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Record Brazilian soy crop clogs ports

Record Brazilian soy crop clogs ports
Soybean production in Brazil will climb to a record even after drought hurt supplies in the world's largest shipper, prolonging port congestion, according to Gavilon Group, the trading company based in Omaha.

The harvest will rise 6 percent to 86.5 million metric tons this year from 2013, said Frederico Humberg, country managing director. The wait time for loading at Port Paranagua, Brazil's second-largest, is 75 days compared with as much as 125 days last year and about 20 days in 2012, he said in an interview.

Brazil overtook the U.S. as the largest exporter last year after more than doubling the crop since 2000, straining infrastructure in the second-biggest emerging market.

"There's very little investment in infrastructure that has been authorized by the government and the environmental agency," Humberg said in Singapore Tuesday. "Production grew so much and the infrastructure couldn't catch up."

Surging demand for soybeans in China, the world's largest buyer, has helped to propel a jump in South American harvests and exports. But those estimates of Chinese demand began falling apart last week, and soybean prices dropped from a February rally.

Combined soy output in Brazil and Argentina was 142.5 million tons in 2013-2014, or 50 percent of the global crop, U.S. Department of Agriculture data show. While the U.S. harvest rose to 89.5 million tons from 66.8 million over 10 years, but its global share contracted to 31 percent from 36 percent.

About 11 million tons of soybeans, soybean meal and corn are waiting at ports across Brazil, compared with a peak of 14 million tons in July, said Sao Paulo-based Humberg. That figure is "still a bad one and it shows on the wait time," he said.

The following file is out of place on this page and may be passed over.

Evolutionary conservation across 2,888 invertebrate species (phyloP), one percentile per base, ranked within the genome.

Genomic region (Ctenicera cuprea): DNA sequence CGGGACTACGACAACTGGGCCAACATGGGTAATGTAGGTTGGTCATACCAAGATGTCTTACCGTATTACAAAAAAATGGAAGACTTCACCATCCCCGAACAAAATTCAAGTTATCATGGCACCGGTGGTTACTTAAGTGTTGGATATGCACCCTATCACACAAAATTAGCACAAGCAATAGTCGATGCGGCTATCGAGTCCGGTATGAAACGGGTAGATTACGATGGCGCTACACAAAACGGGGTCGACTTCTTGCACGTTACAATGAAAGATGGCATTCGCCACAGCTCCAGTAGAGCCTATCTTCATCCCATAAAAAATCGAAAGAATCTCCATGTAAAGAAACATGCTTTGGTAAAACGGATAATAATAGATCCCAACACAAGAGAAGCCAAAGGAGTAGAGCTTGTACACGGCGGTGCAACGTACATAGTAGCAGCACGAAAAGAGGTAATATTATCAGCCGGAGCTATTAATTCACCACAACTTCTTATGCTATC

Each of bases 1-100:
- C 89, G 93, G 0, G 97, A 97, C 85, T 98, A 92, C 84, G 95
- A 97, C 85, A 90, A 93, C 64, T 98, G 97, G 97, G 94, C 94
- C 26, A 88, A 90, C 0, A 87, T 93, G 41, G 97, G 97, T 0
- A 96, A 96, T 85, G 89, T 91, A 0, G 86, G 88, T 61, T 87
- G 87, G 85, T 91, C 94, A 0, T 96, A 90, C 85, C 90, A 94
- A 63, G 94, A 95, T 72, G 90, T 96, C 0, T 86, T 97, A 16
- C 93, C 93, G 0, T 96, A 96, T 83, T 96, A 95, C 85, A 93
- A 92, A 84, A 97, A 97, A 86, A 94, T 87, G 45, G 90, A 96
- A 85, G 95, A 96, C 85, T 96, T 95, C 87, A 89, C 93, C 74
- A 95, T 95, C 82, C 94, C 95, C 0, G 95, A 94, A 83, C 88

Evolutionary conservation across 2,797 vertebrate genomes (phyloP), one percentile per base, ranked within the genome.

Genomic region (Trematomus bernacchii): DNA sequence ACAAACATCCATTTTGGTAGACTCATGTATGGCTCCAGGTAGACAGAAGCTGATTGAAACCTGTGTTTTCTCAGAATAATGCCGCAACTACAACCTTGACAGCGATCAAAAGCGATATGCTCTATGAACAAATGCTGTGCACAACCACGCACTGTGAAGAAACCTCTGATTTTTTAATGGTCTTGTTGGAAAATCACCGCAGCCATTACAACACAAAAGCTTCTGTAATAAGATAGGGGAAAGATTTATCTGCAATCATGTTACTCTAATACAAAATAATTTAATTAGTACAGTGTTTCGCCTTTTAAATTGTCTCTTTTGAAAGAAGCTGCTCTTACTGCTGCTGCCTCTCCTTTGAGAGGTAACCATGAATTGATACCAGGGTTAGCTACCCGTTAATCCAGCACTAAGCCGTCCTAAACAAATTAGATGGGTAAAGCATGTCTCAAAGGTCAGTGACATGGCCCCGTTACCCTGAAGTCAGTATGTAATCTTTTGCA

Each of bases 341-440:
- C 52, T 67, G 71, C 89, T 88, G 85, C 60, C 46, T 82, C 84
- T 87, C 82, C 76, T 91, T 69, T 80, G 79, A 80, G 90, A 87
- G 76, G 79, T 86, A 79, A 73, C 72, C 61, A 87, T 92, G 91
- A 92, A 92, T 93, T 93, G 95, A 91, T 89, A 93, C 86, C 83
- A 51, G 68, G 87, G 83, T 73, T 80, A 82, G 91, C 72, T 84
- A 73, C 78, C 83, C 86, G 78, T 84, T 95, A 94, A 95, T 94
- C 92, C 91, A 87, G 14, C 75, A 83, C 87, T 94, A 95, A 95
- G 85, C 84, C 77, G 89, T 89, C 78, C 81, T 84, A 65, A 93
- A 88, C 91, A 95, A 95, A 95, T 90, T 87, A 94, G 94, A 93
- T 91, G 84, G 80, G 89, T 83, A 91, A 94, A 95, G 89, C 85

Humberg cut his soybean crop forecast by almost 4 percent from 90 million tons because of the drought in Brazil. The Brazilian unit of Gavilon will ship about 3 million tons of mostly soybeans and corn this year, from 1 million in 2013, with about 80 percent of exports going to China, he said.

Given the long distances between Brazil's major soy-growing regions and its ports, investment in infrastructure remains pivotal if the country is to keep expanding production and exports while remaining competitive, Andy Duff, an analyst at Rabobank International, said in a report last month.

Marubeni, a Japanese firm, bought Gavilon last year to boost its grain-trading capacity as global food demand increases, led by China. The country will import 72 million tons of soybeans in 2014-2015 from 68 million tons a year earlier, the USDA says.

Soybean prices rose 8.4 percent to $14.0125 a bushel on the Chicago Board of Trade this year as forecasts for the Brazilian crop were cut, bolstering the outlook for U.S. supplies. Prices have since fallen to $13.90. U.S. inventories will reach "critically low" levels by the end of the season, Goldman Sachs said in a March 10 report